The words we use matter:
The words we use,
thinkingDRIVE OUR thinking.
it’s what we see,
and thus, what we create!
Industrial Age WORDS VS. Mass Customized Learning VISION WORDS
Students sitting in rows listening to a teacher.
Learners heavily engaged and excited about their learning.
Dispensers of information and knowledge.
Adult professionals helping learners to set personal learning goals and coaching them to become self-directed learners.
The adult who manages the school and makes sure that everything is running right.
The person who has articulated a vision of what the learning center will look like, feel like, and be like when operating at its ideal best and is “going for it!”
The subject matter that will be covered/taught to all learners.
A clear description of what the learners will know, be able to do, and/or “be like” when they have mastered an intended learning goal.
The semester or yearly subjects/classes that are taken by students that become part of their transcript and qualify them for graduation.
Any experience, chosen by the learner or by his/her learning coach, that helps the learner master an intended learning outcome.
How the teacher has determined to provide information to the students so that they can pass tests on the topic; that is, “How is the best way to teach this?”
Learning facilitators and learners jointly determining, “How is this “learner outcome” best learned?”
The “A through F” indicators that show how close a student
has come to passing a teacher-designed test.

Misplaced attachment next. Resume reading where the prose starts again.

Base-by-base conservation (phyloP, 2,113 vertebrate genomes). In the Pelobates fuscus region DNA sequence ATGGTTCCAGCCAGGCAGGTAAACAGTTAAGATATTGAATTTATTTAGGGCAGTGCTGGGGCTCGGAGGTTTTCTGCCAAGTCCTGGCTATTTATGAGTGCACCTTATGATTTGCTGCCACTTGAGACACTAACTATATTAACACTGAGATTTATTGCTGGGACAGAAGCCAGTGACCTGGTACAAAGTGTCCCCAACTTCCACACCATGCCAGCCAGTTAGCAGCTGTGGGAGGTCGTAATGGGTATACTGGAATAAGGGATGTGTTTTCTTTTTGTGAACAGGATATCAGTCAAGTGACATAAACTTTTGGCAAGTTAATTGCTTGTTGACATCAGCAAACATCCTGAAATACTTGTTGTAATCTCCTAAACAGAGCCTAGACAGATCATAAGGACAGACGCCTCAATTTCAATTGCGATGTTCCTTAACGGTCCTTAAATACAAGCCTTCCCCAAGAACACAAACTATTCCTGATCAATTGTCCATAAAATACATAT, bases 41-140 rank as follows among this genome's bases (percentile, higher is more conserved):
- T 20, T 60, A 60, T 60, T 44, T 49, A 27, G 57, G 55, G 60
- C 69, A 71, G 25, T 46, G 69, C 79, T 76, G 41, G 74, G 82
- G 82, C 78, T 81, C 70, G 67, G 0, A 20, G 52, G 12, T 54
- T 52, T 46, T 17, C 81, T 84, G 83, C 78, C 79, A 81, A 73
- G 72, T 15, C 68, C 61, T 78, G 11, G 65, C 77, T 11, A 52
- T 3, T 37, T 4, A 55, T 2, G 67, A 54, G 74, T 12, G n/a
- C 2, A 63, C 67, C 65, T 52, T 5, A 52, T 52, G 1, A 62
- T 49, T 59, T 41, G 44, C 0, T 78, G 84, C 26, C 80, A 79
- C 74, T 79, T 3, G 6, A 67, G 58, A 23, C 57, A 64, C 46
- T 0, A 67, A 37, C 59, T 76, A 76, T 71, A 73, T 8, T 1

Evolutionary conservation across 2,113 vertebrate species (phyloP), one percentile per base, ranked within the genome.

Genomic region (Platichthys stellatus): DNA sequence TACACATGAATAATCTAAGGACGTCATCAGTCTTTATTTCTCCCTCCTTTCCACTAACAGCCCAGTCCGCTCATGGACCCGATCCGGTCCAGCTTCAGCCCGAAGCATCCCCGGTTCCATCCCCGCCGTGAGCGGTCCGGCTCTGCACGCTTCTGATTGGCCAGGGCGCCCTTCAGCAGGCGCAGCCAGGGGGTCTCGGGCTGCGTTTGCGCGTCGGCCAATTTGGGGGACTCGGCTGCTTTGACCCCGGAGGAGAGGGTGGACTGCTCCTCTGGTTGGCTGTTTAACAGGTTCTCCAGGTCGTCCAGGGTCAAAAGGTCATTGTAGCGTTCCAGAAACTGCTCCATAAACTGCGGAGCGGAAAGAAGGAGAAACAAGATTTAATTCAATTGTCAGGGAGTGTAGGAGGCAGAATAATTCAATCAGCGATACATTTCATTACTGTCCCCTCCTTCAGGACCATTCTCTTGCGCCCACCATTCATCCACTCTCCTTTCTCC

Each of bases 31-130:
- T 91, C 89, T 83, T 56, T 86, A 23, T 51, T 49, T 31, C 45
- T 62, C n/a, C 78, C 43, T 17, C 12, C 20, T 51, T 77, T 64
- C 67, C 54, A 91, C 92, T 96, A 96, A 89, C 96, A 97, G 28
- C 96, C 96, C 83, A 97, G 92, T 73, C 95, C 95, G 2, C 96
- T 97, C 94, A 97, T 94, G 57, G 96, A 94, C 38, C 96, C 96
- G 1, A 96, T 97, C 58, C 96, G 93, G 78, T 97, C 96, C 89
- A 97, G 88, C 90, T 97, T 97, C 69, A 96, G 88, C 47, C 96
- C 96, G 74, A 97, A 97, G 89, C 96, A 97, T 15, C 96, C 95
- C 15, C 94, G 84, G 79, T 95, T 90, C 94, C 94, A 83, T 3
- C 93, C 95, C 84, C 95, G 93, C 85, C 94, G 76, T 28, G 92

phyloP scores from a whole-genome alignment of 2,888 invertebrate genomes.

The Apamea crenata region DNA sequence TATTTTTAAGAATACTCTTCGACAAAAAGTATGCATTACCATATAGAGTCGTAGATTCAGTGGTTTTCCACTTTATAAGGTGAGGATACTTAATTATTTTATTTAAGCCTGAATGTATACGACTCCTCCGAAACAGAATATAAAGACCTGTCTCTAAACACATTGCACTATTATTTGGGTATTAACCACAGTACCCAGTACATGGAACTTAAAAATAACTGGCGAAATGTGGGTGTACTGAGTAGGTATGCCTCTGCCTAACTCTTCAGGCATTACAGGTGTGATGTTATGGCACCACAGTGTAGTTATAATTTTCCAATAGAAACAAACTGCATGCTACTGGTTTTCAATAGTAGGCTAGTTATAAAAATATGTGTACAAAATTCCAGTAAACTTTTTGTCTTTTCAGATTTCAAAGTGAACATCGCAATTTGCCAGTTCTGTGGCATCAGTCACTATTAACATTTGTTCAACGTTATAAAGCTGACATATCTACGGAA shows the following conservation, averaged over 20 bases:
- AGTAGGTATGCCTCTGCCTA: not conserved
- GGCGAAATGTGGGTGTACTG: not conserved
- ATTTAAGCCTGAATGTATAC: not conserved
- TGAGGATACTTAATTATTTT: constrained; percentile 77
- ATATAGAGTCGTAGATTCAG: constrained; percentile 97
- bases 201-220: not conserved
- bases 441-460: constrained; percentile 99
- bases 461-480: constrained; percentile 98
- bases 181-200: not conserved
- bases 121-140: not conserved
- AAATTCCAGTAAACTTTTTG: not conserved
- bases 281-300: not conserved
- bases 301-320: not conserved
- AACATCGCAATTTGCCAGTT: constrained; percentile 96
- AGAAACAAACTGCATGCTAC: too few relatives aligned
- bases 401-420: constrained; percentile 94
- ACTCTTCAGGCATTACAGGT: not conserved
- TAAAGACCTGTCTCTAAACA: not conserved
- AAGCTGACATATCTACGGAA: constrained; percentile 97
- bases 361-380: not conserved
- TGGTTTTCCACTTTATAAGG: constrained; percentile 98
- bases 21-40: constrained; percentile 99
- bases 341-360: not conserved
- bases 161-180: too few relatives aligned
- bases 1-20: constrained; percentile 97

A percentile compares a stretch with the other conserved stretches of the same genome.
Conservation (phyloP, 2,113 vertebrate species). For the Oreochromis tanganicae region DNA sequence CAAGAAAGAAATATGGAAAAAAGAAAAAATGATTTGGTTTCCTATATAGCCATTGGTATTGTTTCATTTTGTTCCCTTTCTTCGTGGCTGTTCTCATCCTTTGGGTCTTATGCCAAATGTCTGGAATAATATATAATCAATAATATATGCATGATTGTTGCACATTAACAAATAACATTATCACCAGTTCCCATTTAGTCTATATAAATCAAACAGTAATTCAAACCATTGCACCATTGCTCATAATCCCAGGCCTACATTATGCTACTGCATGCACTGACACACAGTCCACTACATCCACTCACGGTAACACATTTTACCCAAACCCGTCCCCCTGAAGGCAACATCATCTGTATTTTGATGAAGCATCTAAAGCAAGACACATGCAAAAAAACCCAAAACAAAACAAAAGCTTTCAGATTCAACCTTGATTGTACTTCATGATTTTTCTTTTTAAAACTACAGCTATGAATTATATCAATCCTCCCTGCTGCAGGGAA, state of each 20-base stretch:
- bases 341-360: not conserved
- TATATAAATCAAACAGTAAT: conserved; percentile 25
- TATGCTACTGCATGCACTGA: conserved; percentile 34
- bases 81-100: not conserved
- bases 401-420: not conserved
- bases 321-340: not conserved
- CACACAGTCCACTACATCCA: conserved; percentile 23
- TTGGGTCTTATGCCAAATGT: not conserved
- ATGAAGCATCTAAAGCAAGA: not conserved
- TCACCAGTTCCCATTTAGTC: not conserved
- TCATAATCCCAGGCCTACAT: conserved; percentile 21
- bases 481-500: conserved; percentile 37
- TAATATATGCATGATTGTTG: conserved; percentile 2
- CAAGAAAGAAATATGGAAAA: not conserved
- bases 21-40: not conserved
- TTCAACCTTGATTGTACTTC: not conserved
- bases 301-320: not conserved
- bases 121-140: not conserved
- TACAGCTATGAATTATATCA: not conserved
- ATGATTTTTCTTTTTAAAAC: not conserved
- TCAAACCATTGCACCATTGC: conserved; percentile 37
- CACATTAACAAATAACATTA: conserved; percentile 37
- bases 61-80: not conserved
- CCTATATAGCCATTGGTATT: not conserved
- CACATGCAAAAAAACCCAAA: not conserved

A learning facilitator, personally discussing a learner’s work with the learner, and then sharing his/her reaction and possibilities for improvement.
The building where students go to take classes and where basketball games are played.
The place where learners go to meet with their learning facilitators and/or their learning coaches. Learning centers include the community at large depending upon location of the learning opportunity.
The boundaries and facilities consistent with the legal definition of a “school district.”
An unwritten agreement between learners, learning professionals, parents, and the business community resulting in the understanding that the community and the learning community are one and the same.
Those students who have passed all courses required by the state and the school board, and have received a signed diploma indicating their graduation status.
Those learners who have met all graduation requirements and have clearly demonstrated their desire and capacity to be a self-directed, lifelong learner.